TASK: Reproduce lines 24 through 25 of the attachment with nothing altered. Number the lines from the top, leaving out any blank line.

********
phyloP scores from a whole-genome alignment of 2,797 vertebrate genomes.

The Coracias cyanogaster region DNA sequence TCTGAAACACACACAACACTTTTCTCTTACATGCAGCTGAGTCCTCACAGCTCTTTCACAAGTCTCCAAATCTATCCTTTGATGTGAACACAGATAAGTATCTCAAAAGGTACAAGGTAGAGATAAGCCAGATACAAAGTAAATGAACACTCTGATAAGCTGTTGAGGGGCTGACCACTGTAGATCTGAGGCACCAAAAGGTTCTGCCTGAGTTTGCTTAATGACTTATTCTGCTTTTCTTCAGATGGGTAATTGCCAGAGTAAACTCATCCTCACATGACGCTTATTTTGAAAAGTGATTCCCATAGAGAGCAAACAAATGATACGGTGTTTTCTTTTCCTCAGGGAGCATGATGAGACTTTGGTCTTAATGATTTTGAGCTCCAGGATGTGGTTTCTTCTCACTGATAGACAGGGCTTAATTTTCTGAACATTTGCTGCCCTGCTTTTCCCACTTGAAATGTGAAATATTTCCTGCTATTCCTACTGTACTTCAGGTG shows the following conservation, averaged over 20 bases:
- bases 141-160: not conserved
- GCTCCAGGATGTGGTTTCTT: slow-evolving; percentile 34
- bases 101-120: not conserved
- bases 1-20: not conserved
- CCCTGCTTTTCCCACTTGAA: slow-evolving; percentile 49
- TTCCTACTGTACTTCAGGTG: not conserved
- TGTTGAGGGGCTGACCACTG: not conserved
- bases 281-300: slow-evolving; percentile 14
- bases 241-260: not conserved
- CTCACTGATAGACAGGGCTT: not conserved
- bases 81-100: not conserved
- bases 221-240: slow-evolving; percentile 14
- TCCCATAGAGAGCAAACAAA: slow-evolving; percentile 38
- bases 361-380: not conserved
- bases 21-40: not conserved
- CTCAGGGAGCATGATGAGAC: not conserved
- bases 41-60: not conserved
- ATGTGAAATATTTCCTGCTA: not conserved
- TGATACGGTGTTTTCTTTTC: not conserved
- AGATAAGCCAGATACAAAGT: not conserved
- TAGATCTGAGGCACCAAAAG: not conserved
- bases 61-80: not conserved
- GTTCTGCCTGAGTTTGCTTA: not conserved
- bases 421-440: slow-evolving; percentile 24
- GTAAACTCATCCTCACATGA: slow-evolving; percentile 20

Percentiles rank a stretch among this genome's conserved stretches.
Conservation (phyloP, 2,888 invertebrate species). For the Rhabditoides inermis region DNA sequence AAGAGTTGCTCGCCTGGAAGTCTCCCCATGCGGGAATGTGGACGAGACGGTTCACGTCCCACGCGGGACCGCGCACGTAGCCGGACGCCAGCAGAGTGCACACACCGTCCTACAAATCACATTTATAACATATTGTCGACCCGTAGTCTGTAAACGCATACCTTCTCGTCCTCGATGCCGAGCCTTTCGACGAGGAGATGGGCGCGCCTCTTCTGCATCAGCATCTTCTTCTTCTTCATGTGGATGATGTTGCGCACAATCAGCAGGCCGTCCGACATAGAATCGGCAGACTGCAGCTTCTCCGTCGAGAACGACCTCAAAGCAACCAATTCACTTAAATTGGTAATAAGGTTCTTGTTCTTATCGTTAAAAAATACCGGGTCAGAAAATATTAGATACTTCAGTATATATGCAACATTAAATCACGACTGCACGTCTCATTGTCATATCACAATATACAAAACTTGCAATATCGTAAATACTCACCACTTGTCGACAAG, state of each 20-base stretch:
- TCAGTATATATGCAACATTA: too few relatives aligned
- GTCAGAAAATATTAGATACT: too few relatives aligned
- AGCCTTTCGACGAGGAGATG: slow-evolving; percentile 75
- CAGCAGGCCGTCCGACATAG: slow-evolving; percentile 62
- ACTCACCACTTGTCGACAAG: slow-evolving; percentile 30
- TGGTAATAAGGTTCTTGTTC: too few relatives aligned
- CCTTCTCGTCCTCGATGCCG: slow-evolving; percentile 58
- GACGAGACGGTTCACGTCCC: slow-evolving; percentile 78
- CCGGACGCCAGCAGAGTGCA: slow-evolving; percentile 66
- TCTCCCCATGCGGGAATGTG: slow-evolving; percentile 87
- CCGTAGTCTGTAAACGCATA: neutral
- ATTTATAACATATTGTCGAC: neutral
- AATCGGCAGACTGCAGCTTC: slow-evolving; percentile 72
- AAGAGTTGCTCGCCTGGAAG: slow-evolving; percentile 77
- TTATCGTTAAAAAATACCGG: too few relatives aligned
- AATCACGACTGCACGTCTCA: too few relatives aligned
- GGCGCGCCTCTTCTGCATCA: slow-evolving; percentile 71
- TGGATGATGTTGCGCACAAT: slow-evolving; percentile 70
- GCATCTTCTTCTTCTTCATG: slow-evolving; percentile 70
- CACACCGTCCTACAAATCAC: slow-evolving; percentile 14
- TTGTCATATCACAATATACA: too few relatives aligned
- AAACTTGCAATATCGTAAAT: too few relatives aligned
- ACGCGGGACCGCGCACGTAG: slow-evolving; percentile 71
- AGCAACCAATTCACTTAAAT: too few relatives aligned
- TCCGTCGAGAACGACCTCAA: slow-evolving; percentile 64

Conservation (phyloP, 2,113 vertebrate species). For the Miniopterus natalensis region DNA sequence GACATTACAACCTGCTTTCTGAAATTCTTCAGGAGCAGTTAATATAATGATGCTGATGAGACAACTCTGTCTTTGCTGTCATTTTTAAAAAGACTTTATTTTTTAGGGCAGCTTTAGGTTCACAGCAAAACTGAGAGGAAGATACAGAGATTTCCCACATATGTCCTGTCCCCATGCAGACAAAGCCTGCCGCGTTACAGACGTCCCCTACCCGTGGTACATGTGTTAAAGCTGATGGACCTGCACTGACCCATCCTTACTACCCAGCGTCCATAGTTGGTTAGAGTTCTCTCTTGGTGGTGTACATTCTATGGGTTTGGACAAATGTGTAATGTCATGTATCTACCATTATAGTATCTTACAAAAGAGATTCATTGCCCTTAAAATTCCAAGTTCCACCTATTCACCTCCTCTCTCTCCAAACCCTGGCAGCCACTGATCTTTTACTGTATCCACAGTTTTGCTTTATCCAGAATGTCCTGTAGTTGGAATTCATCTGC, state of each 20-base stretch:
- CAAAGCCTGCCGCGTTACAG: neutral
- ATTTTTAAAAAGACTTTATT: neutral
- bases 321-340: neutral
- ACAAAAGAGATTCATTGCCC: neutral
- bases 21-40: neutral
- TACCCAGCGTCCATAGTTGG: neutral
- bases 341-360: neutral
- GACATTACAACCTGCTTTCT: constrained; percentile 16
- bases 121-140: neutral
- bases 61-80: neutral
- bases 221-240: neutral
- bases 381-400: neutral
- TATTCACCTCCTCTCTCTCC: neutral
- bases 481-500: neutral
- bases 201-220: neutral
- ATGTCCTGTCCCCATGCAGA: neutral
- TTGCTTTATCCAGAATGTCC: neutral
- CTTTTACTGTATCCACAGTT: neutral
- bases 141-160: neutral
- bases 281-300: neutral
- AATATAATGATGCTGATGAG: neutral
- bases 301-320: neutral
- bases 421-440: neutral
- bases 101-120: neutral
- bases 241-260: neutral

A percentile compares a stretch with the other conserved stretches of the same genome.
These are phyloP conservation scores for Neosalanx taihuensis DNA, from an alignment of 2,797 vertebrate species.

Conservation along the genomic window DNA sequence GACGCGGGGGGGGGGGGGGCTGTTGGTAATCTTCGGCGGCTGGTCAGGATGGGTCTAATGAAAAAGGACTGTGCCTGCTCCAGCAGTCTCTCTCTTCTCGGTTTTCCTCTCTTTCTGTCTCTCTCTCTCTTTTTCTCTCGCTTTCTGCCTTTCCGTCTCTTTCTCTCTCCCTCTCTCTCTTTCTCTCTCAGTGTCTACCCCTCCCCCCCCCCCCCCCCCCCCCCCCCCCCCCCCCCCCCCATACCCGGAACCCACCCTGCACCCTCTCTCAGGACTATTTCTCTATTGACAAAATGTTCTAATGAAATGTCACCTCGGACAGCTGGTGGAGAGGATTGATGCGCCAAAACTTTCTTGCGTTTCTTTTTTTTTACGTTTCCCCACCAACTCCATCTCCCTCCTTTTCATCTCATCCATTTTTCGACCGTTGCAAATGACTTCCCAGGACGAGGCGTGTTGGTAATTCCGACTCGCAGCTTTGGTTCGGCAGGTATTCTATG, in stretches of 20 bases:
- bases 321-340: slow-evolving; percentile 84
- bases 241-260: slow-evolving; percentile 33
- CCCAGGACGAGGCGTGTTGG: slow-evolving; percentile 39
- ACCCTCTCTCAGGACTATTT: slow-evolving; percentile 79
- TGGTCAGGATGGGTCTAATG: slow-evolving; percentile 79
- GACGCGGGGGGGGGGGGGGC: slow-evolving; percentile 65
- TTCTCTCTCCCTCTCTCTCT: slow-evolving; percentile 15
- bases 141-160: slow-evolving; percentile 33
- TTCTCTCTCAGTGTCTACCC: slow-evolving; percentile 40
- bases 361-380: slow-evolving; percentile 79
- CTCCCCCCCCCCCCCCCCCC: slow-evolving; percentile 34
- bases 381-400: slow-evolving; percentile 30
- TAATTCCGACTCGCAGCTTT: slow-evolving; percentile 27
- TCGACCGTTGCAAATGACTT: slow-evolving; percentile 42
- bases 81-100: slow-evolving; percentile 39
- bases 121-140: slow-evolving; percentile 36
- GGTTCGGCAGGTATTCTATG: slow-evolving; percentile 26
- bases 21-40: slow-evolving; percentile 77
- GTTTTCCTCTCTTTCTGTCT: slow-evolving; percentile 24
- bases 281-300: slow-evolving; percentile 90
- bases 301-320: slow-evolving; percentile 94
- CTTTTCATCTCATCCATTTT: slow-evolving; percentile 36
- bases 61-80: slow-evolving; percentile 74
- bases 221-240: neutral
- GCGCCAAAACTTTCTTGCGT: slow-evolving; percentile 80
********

- bases 61-80: not conserved
- GTTCTGCCTGAGTTTGCTTA: not conserved